This metamaterial-mediated nonradiative Förster interaction should be contrasted with the previously reported superradiant lifetime change in quantum dots, which only showed a radiative interaction and Vdd ~ 1/R scaling at the comparable distance of 150 nm (29). Furthermore, two mesoscopic atomic clouds have shown Förster interaction at 40 μm (30). However, the transition wavelength is 1 cm, placing the experiment in the extreme near-field regime (d ≈ λ/250). For comparison, if similar mesoscopic atomic systems were interacting through a hyperbolic metamaterial functioning at ω = 30 GHz ≡ 1 cm, then the interaction distance would be a centimeter.

In conclusion, we have demonstrated the emergence of long-range dipole-dipole interactions mediated by metamaterials curtailed only by material absorption and finite unit cell size effects. A rigorous analysis of the noise and systematic uncertainties in the experiment shows that our observed super-Coulombic effect is three times stronger than our experimental uncertainties. These interactions fundamentally extend the nonradiative near fields as opposed to engineering radiative interactions, and the ideal limit can be achieved through lower unit cell sizes or moving to homogeneous hyperbolic media such as hexagonal boron nitride. We envision that super-Coulombic interactions can affect deterministic entanglement creation between remote emitters (31) and quantum coherence (32, 33) in metamaterial-mediated photosynthetic energy transfer, lead to many-dipole interactive states in metamaterials (9), increase the range of biomolecular FRET rulers and FRET imaging systems (34), and accelerate progress toward the long-standing goal of strongly coupled quantum systems at room temperature (Vdd > kBTroom).


Time-resolved fluorescence emission was measured via time-correlated single-photon counting (TCSPC). The samples were pumped with a 25- to 40-fs laser pulse centered at 400 nm, detuned from the acceptor absorption edge of the donor emission band; the subsequent fluorescence emission was transmitted through a band-pass filter centered at the blue edge of the donor emission band and is measured by a silicon-based single-photon avalanche diode. The emission kinetics were inferred via TCSPC. We took into account imperfections of the nanofabrication by averaging the measured decay traces from 10 different physical areas of a given sample. From this procedure, we calculated a mean decay trace and its corresponding variation (SD of the 10 decay traces). The Supplementary Materials details our analysis of the random and systematic noise in our experiments (11, 14, 19, 22, 23, 3546). Thin-film metamaterial sample fabrication was performed using electron beam evaporation of metal (silver) and dielectric (silica). The acceptor and donor molecules were spun-cast in PMMA [poly(methyl methacrylate)] solution to obtain ultrathin dye-doped uniform layers.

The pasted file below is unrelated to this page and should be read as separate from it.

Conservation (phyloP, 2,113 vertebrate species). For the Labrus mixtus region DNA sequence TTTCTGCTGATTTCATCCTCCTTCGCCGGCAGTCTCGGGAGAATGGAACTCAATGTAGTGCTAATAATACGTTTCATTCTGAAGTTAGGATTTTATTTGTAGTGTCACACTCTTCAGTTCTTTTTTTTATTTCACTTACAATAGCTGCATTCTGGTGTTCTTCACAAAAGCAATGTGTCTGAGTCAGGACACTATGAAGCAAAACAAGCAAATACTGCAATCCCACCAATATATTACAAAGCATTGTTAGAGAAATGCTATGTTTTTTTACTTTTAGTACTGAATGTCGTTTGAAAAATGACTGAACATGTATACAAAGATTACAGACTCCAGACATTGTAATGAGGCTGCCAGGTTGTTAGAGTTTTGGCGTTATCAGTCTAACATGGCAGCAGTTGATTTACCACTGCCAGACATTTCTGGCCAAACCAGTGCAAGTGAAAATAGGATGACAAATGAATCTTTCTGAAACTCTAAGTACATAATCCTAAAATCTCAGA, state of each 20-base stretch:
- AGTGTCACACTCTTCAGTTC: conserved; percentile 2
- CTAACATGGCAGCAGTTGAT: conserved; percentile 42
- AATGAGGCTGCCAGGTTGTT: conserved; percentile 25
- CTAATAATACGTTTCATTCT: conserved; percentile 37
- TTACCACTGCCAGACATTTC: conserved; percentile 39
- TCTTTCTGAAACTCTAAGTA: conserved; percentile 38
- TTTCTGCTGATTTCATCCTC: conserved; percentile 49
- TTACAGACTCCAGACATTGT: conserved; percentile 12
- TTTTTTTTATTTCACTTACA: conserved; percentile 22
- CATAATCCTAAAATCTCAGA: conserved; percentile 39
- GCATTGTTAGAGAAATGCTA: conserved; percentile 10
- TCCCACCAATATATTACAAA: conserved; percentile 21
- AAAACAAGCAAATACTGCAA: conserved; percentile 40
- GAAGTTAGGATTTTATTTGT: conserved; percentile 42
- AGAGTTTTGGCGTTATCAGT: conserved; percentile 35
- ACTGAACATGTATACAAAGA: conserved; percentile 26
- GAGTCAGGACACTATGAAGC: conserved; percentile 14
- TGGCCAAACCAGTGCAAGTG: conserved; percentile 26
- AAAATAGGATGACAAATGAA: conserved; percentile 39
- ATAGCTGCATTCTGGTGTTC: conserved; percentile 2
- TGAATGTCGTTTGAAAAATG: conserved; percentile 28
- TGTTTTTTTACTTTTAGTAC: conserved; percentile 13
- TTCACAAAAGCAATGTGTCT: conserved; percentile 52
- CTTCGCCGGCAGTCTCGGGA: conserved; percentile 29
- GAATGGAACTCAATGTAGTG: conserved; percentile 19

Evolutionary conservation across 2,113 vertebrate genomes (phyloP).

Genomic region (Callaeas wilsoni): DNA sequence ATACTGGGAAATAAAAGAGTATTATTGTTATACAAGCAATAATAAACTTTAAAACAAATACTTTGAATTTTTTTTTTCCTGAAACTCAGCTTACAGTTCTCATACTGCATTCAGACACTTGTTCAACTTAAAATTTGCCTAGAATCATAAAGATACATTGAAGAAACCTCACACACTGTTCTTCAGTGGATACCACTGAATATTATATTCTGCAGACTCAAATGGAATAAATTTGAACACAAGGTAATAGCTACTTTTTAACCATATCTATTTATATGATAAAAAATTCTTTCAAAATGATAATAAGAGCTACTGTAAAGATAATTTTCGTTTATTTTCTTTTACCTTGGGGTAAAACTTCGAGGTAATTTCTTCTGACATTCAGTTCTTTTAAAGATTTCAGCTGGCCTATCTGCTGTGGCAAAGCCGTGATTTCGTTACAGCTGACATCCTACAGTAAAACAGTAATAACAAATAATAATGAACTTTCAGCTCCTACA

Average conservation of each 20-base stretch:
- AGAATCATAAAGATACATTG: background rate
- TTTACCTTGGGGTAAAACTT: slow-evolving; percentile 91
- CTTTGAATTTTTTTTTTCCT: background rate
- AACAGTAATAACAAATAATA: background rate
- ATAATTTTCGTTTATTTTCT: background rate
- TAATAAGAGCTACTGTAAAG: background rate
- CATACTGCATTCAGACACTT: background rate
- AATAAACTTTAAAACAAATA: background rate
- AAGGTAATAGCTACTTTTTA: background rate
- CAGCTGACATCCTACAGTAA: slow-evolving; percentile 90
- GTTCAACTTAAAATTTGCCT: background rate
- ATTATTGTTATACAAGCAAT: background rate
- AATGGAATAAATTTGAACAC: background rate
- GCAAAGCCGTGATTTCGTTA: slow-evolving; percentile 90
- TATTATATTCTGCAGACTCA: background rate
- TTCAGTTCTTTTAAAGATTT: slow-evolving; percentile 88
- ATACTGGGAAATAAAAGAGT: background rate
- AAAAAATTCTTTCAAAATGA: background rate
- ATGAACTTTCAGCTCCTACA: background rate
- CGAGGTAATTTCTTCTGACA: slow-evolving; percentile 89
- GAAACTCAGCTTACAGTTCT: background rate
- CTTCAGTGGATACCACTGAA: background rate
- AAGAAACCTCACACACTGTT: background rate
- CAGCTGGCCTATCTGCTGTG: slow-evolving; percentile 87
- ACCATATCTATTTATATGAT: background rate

A detailed theory of dipole-dipole interactions in practical metamaterials taking into account experimental non-idealities was developed specifically for comparison with experimental observations. The ideal theory of super-Coulombic dipole-dipole interactions applies to the case of two quantum emitters embedded inside homogeneous effective medium hyperbolic media. Here, we consider a collection of emitters, not embedded, in the near field of a practical metal-dielectric superlattice, taking into account absorption, dispersion, and finite unit cell size. The random orientations of the emitters are taken into account by 3D averaging of dipole moments. There are no fitting parameters in the theory, and critical physical variables for the calculation such as quantum efficiency of the dye molecules and concentration were obtained from experimental measurements. The optical constants (dielectric permittivity of constituent layers) and thickness of the fabricated thin film layers were obtained by ellipsometry.